Apparently the growth in the religiously-unaffiliated slowed in 2012, increasing by only .3 percentage points.

Faith beyond Belief: Stories of good people who have left their church behind by Margaret Placentra Johnson shares the stories of people of faith who have abandoned institutional religion. Her book puts faces on some of those included among the “nones.” Some may be “spiritual but not religious” but there are also atheists, mystics, and people who continue religious practice (prayer, for example) outside the confines of institutional religion.

But the SBNR’s may have more mental problems than the religiously affiliated, according to a study published in the British Journal of Psychiatry.

Mark Vernon has a thoughtful take on the study’s significance:

In Britain, though, it appears that many individuals view religion as an impingement upon their spiritual searching. Christianity, say, is felt to constrain life – perhaps because of the negative attitudes it projects about gay people and women; or because it presents belief as more important than growth; or because it looks more interested in sin than enlightenment. If that is so, the new research is a striking indictment of the failure of British churches to meet spiritual needs

And this:

Finally, the research challenges the stance of those who are spiritual but not religious. It might be called the individualism delusion, the conviction that I can “do God” on my own. And yet, as the psychotherapist Donald Winnicott argued, human beings need to work through traditions to resource their personal creativity. Only in the lives of others can we make something rich of our own life

Tripp Hudgins says he’s a Christian because he is “spiritual-but-not-religious:”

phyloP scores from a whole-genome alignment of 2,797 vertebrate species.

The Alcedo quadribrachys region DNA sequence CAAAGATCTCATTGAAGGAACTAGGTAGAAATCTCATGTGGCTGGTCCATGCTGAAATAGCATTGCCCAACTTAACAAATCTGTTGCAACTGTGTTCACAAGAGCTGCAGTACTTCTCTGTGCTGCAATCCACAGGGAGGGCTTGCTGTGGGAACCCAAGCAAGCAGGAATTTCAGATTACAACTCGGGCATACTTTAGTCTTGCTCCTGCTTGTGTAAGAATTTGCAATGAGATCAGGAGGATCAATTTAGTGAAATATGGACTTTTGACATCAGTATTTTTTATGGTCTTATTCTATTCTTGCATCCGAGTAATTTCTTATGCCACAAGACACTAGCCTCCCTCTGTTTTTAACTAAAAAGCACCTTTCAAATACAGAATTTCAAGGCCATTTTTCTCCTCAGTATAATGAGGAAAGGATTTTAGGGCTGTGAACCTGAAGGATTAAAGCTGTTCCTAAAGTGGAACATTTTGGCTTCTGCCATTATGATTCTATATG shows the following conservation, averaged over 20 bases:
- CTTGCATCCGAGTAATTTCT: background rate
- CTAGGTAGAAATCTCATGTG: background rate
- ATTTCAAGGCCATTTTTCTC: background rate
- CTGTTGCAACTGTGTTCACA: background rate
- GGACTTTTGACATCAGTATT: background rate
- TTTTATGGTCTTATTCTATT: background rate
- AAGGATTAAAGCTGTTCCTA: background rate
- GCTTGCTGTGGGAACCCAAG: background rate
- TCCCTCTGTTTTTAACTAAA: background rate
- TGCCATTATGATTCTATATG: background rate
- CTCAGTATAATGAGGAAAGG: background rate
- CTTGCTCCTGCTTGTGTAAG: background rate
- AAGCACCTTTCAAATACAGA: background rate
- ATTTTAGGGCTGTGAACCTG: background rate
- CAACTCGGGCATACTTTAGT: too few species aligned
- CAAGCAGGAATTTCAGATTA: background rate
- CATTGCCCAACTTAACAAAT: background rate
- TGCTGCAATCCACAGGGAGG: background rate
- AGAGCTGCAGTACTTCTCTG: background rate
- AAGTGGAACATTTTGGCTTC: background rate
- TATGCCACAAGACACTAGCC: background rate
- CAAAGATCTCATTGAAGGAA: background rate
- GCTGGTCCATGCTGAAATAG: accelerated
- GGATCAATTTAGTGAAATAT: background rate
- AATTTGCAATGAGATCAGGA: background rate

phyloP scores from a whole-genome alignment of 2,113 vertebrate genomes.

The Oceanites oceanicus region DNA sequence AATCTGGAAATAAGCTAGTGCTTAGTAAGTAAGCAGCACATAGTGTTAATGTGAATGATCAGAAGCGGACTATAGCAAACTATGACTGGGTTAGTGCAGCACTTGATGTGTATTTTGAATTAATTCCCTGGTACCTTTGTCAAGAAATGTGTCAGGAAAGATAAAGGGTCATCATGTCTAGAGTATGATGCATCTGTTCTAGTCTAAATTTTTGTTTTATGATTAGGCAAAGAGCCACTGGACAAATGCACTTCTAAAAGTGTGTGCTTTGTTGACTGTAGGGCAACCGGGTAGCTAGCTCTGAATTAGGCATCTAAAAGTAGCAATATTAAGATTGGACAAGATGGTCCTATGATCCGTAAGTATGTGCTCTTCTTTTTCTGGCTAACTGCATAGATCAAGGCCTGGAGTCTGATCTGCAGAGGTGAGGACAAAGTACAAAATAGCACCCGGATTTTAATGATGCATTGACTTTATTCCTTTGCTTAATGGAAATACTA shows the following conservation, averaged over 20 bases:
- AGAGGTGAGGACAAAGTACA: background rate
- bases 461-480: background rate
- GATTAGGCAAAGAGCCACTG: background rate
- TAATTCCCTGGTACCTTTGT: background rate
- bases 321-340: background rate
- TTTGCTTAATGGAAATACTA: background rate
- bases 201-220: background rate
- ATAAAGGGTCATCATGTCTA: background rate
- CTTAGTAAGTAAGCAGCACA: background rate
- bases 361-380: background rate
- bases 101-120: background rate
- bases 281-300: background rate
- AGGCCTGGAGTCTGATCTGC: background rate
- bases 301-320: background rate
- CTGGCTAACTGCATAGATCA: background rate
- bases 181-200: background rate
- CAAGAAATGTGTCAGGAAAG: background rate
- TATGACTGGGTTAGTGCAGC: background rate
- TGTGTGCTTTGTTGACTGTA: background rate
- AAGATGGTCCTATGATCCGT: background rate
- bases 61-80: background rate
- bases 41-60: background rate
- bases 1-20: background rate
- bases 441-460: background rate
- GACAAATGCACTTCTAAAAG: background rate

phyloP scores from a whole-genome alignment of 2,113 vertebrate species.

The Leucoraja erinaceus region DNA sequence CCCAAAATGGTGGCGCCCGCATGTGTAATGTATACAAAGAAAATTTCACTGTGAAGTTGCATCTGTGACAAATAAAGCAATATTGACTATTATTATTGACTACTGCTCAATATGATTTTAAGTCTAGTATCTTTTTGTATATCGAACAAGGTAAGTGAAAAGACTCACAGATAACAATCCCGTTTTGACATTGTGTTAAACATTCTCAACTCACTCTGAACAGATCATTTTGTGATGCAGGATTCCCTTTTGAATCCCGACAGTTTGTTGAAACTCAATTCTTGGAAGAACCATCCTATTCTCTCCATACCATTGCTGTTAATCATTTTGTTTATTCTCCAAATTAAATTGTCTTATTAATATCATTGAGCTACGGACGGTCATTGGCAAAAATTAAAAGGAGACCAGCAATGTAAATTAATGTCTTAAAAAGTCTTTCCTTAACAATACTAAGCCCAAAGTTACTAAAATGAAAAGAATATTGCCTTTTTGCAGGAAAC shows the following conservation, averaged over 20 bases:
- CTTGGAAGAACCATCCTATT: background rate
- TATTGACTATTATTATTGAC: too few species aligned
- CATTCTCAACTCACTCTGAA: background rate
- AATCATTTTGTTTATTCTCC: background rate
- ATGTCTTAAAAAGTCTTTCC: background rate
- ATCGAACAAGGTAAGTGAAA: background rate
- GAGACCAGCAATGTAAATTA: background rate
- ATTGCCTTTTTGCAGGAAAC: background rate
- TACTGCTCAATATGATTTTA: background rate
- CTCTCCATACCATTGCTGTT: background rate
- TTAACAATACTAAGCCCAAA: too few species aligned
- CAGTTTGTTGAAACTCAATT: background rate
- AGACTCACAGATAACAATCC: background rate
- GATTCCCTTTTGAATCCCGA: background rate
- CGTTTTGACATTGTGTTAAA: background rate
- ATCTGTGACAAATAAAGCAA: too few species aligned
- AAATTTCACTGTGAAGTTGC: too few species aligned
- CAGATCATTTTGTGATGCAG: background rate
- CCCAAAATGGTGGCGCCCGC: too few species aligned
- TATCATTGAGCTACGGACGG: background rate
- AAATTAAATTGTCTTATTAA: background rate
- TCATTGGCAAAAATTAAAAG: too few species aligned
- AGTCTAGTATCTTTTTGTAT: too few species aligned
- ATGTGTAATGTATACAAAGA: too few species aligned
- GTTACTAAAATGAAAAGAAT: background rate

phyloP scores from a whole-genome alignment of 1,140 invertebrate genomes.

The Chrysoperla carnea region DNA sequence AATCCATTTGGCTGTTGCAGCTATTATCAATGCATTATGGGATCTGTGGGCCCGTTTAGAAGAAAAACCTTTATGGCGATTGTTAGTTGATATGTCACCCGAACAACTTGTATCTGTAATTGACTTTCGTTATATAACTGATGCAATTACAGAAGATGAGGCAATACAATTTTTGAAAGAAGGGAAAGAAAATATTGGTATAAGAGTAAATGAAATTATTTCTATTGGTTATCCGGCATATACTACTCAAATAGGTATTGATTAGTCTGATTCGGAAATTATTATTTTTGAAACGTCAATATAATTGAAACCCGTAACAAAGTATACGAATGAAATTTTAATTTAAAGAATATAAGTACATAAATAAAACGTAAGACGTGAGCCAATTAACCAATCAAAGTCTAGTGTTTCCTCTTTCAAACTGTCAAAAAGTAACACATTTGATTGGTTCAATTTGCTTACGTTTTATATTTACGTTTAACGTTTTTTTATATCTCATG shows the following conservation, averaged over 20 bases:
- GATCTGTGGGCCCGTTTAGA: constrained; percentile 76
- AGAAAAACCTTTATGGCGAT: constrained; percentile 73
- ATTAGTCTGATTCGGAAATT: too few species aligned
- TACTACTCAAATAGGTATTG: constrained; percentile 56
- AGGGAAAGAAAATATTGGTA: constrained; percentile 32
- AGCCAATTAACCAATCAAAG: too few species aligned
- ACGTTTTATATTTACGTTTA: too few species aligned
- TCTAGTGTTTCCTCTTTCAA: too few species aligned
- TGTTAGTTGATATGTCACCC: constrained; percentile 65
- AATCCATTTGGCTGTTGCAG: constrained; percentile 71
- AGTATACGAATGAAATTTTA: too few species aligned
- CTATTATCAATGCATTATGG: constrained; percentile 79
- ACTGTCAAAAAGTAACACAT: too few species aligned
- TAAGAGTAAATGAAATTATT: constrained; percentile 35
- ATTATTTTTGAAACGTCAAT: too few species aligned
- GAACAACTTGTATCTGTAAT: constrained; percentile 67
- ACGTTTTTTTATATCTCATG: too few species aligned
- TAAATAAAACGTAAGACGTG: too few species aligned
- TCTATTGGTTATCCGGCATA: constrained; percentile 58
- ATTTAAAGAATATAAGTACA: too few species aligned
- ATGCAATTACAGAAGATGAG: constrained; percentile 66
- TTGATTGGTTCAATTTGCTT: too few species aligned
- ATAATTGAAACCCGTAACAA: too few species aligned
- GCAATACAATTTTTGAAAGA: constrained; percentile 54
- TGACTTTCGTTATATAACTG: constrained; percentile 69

Religions are simply scaffolding for revelation…which is the principal goal of any spiritual practice. Religions are collections of spiritual practices. That’s all they are. Mine is Christianity. I’m Christian because I am spiritual-but-not-religious. I am Christian because Jesus said, “The sabbath is for humanity and not humanity for the sabbath.”

Jesus honored the so-called spiritual-but-not-religious. He lauded the seeker.

The others had him killed.

Then he came back and said, “Come. Follow me.”

How could I not?

How to spend your Sunday mornings

Tripp Hudgins muses on his own experience growing up not going to church. He points out that there are other ways to spend Sunday mornings.

If I pine for anything it is fishing and sleeping in. I pine for breakfast with my family and wonder if life-long Christians recognize that going to church on Sunday mornings is to sacrifice all the other possible nurturing and beautiful human interactions that avail themselves on Sunday morning. As radical as this might seem to many ecclesial pundits, going to church is to give up community. It is to sacrifice family and relationships. It is to lose time with your spouse.

More on the “Spiritual but not religious” dust-up

Jim Burklo:

Here’s another way to view the SBNR phenomenon: religiously unaffiliated but spiritually engaged people are in fact encountering God in real human communities that don’t look like traditional congregations, so why not celebrate that?

Diana Butler Bass:

Maybe the SBNR are pointing the way toward a different kind of church or a new kind of Christianity, if only those of us who still care about old denominations and traditions can receive the criticism of their absence and learn from it, even as it comes with a sting.

Kate Blanchard, who teaches religious studies, on the airplane conversation (and her own journey):

If all of this makes me boring to the confidently religious, I guess I can live with that. But I am actually quite fascinated by someone who takes the time to say, “I’m spiritual but not religious,” when they could simply have said, “Hmmm, interesting,” and put in their ear buds. It makes me feel less alone as I wander in my current religious wilderness. I am actually energized and encouraged by the quests of those who are seeking something true, even if they don’t know anything other than that it’s not religion.

Spiritual, not religious–another view

Amy Thompson Sevimli‘s perspective on the piece by Lillian Daniel:

What I have found, however, is that the phrase is almost always a gateway into a deeper conversation about their spirituality (even if it is about sunsets). It is an opportunity for them to talk about their faith and their experience of the church — which, by the way, has usually been negative.

And this: